Opposition seeks recount in Venezuela recall vote

Move could backfire with voters in elections next month, analysts say

August 18, 2004|By Carol J. Williams | Carol J. Williams,LOS ANGELES TIMES

CARACAS, Venezuela - When disgruntled soldiers led a coup attempt against President Hugo Chavez in April 2002, the violence discredited Venezuela's opposition in the eyes of many voters. And when anti-Chavez entrepreneurs and oil executives backed a nationwide strike last year that devastated the economy, public antipathy only grew.

Now, with political leaders of the Democratic Coordinator opposition alliance refusing to accept defeat in Sunday's presidential recall referendum, analysts say the anti-Chavez forces risk alienating even more Venezuelans and could suffer electoral setbacks in next month's state and local elections.

Two days after 58 percent of a record 8.5 million voters cast ballots to keep Chavez in power, opposition leaders continued to insist they had been deprived of victory by electoral manipulation and demanded a manual recount.

Although international observers have deemed the vote free and fair, they and the National Electoral Council agreed to inspect paper records from 150 of the 8,300 precincts and compare them with electronic vote tabulations, said former President Jimmy Carter. The process could take a day or two.

But the observers' concession to the partial recount contained a hint of impatience with the opposition.

"We have no reason to doubt the integrity of the electoral system or the accuracy of the referendum results as announced," Carter said, explaining the recount as an act of appeasement. "Any allegations of fraud are completely unwarranted."

The Organization of American States likewise said it had no evidence of fraud. Echoing the advice of Carter, OAS chief and former president of neighboring Colombia Cesar Gaviria urged the opposition to recognize its defeat and move on.

"This country needs to accept the democratic result and move to a new era of understanding and political dialogue and agreement on the fundamentals," he said. "We have to close this phase and try something different."

Despite the judgment of the observers that the announced results matched those of their independent "quick counts" and a partial audit of paper balloting records done early Monday, opposition politicians hoping to replace Chavez insisted that the vote was manipulated.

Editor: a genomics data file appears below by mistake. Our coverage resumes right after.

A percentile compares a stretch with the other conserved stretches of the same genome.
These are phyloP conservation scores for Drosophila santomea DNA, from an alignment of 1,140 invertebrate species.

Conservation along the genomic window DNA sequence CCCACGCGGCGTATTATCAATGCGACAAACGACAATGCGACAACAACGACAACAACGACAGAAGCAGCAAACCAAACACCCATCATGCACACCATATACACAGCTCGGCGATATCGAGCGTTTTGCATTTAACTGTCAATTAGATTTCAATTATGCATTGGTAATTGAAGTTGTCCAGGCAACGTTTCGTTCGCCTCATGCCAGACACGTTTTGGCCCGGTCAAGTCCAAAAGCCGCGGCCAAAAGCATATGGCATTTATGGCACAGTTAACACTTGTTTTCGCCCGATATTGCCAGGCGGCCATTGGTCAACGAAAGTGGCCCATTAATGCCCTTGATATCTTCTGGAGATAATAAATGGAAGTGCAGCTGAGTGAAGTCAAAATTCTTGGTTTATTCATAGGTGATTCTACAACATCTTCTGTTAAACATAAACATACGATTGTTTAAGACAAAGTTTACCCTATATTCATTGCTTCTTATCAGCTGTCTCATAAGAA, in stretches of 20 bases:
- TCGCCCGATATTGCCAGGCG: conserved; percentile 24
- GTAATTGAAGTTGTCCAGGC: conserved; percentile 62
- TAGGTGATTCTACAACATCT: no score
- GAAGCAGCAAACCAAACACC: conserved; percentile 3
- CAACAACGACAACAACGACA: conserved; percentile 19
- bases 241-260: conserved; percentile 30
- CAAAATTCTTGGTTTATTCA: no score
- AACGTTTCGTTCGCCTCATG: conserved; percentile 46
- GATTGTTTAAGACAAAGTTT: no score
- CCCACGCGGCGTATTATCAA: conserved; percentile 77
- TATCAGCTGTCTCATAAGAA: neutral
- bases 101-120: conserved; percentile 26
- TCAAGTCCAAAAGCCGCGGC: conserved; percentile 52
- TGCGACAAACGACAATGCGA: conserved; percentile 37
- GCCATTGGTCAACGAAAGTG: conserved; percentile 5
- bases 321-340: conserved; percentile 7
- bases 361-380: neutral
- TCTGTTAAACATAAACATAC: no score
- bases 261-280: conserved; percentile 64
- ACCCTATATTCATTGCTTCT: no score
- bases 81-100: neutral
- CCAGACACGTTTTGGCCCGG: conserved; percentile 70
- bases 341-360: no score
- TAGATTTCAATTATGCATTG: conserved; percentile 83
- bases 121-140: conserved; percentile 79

"We denounce before the country and before the world that a massive violation against the will of the voters has been perpetrated in Venezuela," said Enrique Mendoza, governor of Miranda state and a frequently mentioned potential candidate in the next presidential election.

Pompeyo Marquez, another senior figure in the opposition, vowed that the alliance would "continue to fight."

But some opposition supporters in the business community hinted at wanting to break out of the adversarial atmosphere that has prevailed in Venezuela since Chavez was first elected president nearly six years ago.

Lope Mendoza, president of the Con Industria manufacturers association, said his group is "open to dialogue" with the government and expressed hope that Chavez was sincere when he said Monday that he wants to work with his opponents for the good of the country.

In a commentary in the opposition-friendly daily El Universal, political analyst Alberto Garrido suggested that critics of Chavez would have to face the consequences if they refuse to "pass through this crack in the red wall," meaning Chavez's appeal for reconciliation.

"When the door shuts, those on the outside will understand what Chavez means when he says that those who aren't with the revolution are against it." He noted the September gubernatorial and municipal elections, as well as next year's parliamentary vote, and implied that the opposition could suffer if it continues to impugn the integrity of the voting system.

Other analysts said the opposition was taking the only logical stance it could. "They're not damaging their image among supporters," said pollster Luis Vicente Leon. "They're doing exactly what their supporters expect of them."

Diplomats with experience in Latin American politics warn that the opposition will probably fracture if the Democratic Coordinator leaders persist in demanding a united front in denouncing the results.

"There will probably be a significant split" between those willing to accept reality and those who remain strident, said a senior official who did not want to be identified. "It's too early to organize for the next presidential election, but there are municipal and state elections coming soon. They have to start to think about that."

The Los Angeles Times is a Tribune Publishing newspaper.

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